Plot: What’s it about?
When I looked at the cover of Prisoners of the Ghostland and saw a quote by Nicholas Cage stating “It’s the wildest movie I’ve ever made.” that raised my eyebrow. Any fan of Cage’s knows that, in recent years, he’s picked some interesting films to star in. Thing like Mandy, Joe, Pig and Color Out of Space. Any one of those will resonate with the viewer long after the end credits roll. And, let’s face it, Cage isn’t the A-lister who stars in blockbusters these days. That was the 90’s and films like The Rock, Con Air and Gone in 60 Seconds (which I loved) are most likely things of the past. But let’s not dwell in the past, shall we? Looking at this most recent work we find Cage paired with director Sion Sono known for his bold and bizarre films like Why Don’t You Play in Hell? and Cold Fish. So we’ve got an eccentric director and and an even more eccentric actor. What could go wrong? Or, more the point, what could go right?
As it turns out…everything. And nothing. Make sense? The story is set in Samurai Town which is a hodgepodge of an ancient Japanese village and half Wild West. For point of reference think Westworld. It helps (a little). Cage plays Hero, he’s a bank robber who gets caught after a heist goes wrong (do they ever go right?). He’s offered a chance at freedom when the Governor (Bill Moseley) makes him an offer: he’ll go free if he goes to Ghostland, outside of town, and rescues a missing girl, Bernice (Sofia Boutella). To ensure he doesn’t get any wise ideas, he’s forced to wear an outfit loaded with explosives that will go “boom” if anything goes awry. The first part of the mission seems pretty easy, it’s getting Bernice back to safety that proves to be more difficult than planned.
There are no two ways about this – this is a weird film. From the imagery to the plot to…everything in between. In other words – it’s right up Nicholas Cage’s alley. I’m not sure how this is best viewed; maybe take a pill or two, have a drink or two or smoke something (or any combination of the three). I’m not advocating substance use to enjoy a film, but I watched it in the middle of the day and I might try to watch it again with a glass of wine or two. That aside, it’s well written and acted and if you can get past some of the rather “curious” scenes, it’s really not that bad. I don’t know if it’ll get as much play as some of Cage’s other films, but for those that like this somewhat outlandish film, this is certainly for you. Enjoy.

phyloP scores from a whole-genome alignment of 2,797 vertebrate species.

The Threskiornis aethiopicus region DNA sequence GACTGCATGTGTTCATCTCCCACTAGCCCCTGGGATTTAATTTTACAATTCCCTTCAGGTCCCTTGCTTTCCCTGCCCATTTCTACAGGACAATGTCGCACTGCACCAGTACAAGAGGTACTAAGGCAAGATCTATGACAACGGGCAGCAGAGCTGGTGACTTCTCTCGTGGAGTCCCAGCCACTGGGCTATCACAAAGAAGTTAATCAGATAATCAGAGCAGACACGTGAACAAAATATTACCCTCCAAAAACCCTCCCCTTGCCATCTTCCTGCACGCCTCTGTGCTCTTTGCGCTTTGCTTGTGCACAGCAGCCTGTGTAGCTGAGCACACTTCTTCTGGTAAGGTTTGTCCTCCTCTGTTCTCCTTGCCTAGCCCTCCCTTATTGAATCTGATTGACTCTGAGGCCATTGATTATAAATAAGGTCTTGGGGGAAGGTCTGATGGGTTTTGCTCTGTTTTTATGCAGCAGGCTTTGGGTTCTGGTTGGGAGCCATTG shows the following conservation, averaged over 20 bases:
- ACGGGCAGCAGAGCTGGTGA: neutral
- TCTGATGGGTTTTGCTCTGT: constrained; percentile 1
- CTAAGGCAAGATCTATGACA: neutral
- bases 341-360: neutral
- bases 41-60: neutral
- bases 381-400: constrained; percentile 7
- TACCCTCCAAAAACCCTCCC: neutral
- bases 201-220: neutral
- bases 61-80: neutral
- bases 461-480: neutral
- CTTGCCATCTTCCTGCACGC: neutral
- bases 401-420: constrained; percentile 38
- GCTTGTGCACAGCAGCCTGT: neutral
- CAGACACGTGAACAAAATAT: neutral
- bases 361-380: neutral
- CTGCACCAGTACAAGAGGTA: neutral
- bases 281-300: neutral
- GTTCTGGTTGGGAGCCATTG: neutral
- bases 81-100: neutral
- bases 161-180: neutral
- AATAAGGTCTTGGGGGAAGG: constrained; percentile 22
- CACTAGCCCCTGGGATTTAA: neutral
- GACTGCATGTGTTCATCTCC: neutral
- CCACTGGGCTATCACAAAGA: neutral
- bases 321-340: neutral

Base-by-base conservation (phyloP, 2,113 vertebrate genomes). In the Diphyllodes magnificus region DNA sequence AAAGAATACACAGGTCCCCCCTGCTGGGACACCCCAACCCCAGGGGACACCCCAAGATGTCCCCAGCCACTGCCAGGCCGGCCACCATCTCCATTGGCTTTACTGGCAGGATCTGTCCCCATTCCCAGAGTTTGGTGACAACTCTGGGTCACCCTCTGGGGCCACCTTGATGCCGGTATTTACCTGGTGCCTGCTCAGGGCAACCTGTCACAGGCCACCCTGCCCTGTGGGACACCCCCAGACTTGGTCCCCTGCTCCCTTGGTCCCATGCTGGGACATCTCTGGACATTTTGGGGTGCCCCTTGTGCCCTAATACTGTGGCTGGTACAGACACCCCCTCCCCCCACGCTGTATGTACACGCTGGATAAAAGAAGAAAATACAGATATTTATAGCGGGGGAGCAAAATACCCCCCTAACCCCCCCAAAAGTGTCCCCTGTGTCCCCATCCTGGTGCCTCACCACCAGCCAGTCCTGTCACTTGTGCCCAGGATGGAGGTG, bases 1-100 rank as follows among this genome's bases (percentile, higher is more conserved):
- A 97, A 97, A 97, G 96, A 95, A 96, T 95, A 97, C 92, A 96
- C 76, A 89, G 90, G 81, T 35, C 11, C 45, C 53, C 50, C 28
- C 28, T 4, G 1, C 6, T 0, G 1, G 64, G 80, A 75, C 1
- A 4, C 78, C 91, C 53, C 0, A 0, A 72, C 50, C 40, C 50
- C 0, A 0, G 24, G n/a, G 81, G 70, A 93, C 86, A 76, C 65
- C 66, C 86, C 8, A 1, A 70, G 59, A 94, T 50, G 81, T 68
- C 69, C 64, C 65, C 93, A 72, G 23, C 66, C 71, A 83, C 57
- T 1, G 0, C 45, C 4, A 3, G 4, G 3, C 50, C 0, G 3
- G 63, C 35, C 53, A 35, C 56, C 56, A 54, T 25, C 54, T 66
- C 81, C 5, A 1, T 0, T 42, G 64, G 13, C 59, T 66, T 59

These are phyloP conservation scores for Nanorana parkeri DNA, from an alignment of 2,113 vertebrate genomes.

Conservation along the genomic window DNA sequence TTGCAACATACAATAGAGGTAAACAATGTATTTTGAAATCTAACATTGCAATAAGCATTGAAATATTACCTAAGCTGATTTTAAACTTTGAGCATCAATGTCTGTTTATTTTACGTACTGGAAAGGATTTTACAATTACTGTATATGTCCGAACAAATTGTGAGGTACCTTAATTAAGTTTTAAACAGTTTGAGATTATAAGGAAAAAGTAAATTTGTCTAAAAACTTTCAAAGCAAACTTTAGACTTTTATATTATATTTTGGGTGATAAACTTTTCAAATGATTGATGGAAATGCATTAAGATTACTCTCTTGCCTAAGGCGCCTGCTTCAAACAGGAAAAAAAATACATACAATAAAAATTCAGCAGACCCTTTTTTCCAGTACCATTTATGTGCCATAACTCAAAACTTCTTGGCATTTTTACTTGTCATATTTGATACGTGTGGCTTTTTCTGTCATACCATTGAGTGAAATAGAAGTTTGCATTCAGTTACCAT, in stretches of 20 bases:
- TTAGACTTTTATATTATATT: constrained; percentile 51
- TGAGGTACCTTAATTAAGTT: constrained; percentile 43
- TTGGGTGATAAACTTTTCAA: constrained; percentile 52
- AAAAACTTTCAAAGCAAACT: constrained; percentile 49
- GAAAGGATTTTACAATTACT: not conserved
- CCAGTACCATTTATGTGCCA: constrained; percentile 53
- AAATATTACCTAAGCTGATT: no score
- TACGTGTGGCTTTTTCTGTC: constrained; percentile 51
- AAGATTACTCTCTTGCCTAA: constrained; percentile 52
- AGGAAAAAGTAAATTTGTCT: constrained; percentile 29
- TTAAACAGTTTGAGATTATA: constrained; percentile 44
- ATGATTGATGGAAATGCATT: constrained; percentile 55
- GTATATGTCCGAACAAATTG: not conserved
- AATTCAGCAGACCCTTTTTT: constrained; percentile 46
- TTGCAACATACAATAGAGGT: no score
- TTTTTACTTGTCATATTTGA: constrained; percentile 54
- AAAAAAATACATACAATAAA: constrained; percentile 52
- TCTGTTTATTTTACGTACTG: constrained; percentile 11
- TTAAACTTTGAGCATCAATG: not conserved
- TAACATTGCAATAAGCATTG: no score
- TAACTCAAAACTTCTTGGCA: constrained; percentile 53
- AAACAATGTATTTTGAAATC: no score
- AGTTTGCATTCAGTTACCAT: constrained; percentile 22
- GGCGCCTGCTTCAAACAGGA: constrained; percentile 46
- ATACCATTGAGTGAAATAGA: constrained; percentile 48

Video: How’s it look?
I try not to judge a movie by its box art, but sometimes I just can’t help myself. By this I mean that I’d fully expected Prisoners of the Ghostland to be a pretty visually-intriguing film. And it was. There’s a lot of inconsistencies in the way the movie looks and that’s not a knock on the transfer itself, rather how the film was made and how different scenes look totally unlike the others. Detail is fine, we see some extreme close-ups of Cage (how many is enough?) as well as some rather unique sets that showcase a bank with a giant gum ball machine and a wild west sequence. It’s original, I’ll say that. All that said, it’s hard to really classify this with a definitive score, but viewers should be happy. This is also available in 4K, but I guess we didn’t make the cut for that one. I’d say that will employ the usual caveats with a bit broader color spectrum and the like. Nevertheless, this is a visual trip.
Audio: How’s it sound?
Right up there with the video is this DTS HD Master Audio mix that serves up all the right moves. The film is all over the map with its visuals and the audio seems to keep up pace as well. Dynamic effects strike through the surrounds while the front heavy mix balances things out nicely. Vocals are sharp, crisp and clean. I found the LFE a bit more active than I had thought they would be, but no complaints here – I like to give the ‘ol subwoofer a workout every now and then. All in all it’s a nice, well-balanced mix that’s custom made for your home theater. It should provide an entertaining ride.
Supplements: What are the extras?
- The Making of Prisoners of the Ghostland – A pretty brief EPK with interviews with the main trio of actors: Nicolas Cage, Bill Mosely, and Sofia Boutella.
- Movie Still Photo Gallery
- Behind the Scenes Photo Gallery
The Bottom Line
Cage-lovers – this one is for you and you know who you are. Nicholas Cage is an amazing, talented actor who has turned in some great performances over the years. He’s also one of the most eccentric folks out there who, in recent years, has picked some pretty obscure projects. This one certainly qualifies. While this won’t be for everyone, those who are in tune with his Cage-y-ness will certainly get a kick out of it.